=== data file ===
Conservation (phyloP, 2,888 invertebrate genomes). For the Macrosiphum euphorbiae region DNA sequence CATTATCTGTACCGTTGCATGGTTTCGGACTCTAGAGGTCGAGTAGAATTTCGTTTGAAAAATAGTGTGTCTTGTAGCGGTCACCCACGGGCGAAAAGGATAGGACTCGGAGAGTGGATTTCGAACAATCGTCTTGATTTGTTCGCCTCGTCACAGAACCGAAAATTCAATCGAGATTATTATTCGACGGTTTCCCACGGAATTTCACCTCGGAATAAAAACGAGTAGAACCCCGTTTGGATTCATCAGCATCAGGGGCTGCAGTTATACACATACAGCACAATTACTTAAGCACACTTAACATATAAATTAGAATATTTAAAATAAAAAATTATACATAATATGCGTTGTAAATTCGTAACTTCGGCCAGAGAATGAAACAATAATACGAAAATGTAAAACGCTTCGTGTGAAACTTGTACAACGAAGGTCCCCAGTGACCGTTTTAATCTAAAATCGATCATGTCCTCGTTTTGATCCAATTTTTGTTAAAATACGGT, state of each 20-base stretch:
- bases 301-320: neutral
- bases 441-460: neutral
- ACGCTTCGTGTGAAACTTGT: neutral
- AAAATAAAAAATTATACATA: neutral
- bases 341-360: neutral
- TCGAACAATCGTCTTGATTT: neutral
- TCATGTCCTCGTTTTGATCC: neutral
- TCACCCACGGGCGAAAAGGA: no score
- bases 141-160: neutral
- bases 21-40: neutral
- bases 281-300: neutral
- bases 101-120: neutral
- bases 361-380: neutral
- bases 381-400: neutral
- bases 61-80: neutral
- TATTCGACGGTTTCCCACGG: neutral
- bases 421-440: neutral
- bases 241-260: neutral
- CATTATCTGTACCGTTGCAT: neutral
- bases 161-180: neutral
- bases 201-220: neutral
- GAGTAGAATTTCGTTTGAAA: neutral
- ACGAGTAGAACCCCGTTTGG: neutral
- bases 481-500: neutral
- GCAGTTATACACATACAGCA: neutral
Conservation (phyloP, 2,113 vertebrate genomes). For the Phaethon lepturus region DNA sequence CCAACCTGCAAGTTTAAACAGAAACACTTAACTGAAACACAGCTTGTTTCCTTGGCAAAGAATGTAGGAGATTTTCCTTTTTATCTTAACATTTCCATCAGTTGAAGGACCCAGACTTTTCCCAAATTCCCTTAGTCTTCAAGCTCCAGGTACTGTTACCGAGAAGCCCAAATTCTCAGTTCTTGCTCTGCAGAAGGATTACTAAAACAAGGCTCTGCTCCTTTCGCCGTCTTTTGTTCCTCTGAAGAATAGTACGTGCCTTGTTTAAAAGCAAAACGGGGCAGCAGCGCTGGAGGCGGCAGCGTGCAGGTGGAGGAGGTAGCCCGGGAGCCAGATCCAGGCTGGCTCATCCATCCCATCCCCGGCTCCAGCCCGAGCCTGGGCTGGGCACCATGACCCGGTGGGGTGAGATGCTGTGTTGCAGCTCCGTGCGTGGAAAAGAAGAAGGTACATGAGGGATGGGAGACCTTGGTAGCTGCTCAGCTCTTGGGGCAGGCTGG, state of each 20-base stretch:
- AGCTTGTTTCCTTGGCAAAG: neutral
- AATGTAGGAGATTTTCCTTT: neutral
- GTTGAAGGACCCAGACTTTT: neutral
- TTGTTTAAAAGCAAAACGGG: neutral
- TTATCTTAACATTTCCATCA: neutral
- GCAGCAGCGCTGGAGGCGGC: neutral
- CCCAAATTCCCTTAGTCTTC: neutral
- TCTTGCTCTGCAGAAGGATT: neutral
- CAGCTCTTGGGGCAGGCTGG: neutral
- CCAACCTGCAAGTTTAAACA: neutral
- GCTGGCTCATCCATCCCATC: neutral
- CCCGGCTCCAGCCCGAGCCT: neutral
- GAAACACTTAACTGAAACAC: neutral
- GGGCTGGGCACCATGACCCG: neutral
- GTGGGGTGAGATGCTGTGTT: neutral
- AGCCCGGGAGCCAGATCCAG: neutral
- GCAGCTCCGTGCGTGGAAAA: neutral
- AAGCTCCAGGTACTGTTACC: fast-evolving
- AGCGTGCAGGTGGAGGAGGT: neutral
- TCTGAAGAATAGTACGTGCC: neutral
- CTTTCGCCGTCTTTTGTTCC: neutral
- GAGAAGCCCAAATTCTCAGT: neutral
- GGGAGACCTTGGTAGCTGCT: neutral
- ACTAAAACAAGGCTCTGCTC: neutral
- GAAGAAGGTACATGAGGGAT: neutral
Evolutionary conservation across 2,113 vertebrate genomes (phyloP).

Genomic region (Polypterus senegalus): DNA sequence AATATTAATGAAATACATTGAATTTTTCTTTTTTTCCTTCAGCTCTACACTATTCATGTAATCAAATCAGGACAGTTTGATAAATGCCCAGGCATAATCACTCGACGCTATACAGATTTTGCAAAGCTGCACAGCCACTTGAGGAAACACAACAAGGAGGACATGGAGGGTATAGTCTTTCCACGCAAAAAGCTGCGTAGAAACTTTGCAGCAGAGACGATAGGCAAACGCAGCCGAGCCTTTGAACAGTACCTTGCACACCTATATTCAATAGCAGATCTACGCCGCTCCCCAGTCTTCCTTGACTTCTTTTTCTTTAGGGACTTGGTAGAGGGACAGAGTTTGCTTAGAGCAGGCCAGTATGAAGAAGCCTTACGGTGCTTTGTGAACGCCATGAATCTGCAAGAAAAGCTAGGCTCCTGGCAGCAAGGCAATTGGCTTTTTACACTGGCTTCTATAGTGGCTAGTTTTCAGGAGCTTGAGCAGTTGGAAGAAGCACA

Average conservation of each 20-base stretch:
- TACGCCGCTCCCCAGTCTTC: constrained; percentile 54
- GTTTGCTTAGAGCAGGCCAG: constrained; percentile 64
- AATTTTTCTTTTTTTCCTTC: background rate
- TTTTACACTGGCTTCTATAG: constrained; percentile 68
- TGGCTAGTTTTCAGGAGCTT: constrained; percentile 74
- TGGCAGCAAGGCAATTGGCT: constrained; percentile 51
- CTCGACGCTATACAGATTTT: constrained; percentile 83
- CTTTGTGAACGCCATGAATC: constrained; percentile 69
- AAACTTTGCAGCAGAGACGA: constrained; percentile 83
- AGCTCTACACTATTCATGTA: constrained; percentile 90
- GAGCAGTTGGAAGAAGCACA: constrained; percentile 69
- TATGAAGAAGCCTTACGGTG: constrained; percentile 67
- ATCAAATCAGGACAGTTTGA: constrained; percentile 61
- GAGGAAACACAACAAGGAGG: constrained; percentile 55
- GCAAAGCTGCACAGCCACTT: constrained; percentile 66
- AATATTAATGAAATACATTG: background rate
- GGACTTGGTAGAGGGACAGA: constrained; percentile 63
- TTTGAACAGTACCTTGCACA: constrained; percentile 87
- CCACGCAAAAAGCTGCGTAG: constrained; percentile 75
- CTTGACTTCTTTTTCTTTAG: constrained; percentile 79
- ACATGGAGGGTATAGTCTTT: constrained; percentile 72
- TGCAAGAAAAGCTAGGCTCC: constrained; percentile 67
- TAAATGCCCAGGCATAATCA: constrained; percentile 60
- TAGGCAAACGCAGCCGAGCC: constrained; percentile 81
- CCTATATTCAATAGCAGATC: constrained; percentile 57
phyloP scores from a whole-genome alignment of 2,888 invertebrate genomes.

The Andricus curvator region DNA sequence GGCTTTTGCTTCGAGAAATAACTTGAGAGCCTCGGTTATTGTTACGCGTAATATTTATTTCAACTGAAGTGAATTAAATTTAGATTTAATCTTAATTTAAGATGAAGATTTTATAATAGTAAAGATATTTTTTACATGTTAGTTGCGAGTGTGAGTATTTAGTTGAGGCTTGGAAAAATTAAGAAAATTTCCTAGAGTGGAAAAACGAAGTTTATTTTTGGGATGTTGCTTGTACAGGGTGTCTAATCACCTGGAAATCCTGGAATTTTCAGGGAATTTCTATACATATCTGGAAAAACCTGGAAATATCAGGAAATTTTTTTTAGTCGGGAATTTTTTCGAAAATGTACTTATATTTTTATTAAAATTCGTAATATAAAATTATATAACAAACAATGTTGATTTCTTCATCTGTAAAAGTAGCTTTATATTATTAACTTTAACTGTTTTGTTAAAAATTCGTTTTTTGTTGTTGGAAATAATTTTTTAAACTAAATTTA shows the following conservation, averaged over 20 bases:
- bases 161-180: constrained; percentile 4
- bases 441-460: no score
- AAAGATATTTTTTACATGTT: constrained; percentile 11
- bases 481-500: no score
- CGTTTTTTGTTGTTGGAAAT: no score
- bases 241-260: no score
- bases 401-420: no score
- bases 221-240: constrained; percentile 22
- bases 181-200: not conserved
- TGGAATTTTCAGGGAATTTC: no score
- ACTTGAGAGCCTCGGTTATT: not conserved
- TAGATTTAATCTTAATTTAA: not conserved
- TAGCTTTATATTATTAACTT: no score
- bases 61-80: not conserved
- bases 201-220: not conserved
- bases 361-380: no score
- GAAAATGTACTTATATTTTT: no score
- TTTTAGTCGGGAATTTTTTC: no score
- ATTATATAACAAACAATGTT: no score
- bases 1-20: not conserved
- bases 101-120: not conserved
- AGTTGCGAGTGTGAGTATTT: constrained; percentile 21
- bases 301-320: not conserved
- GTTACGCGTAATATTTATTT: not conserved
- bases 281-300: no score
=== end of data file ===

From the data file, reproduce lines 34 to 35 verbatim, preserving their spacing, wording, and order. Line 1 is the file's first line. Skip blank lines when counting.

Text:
- CCCAAATTCCCTTAGTCTTC: neutral
- TCTTGCTCTGCAGAAGGATT: neutral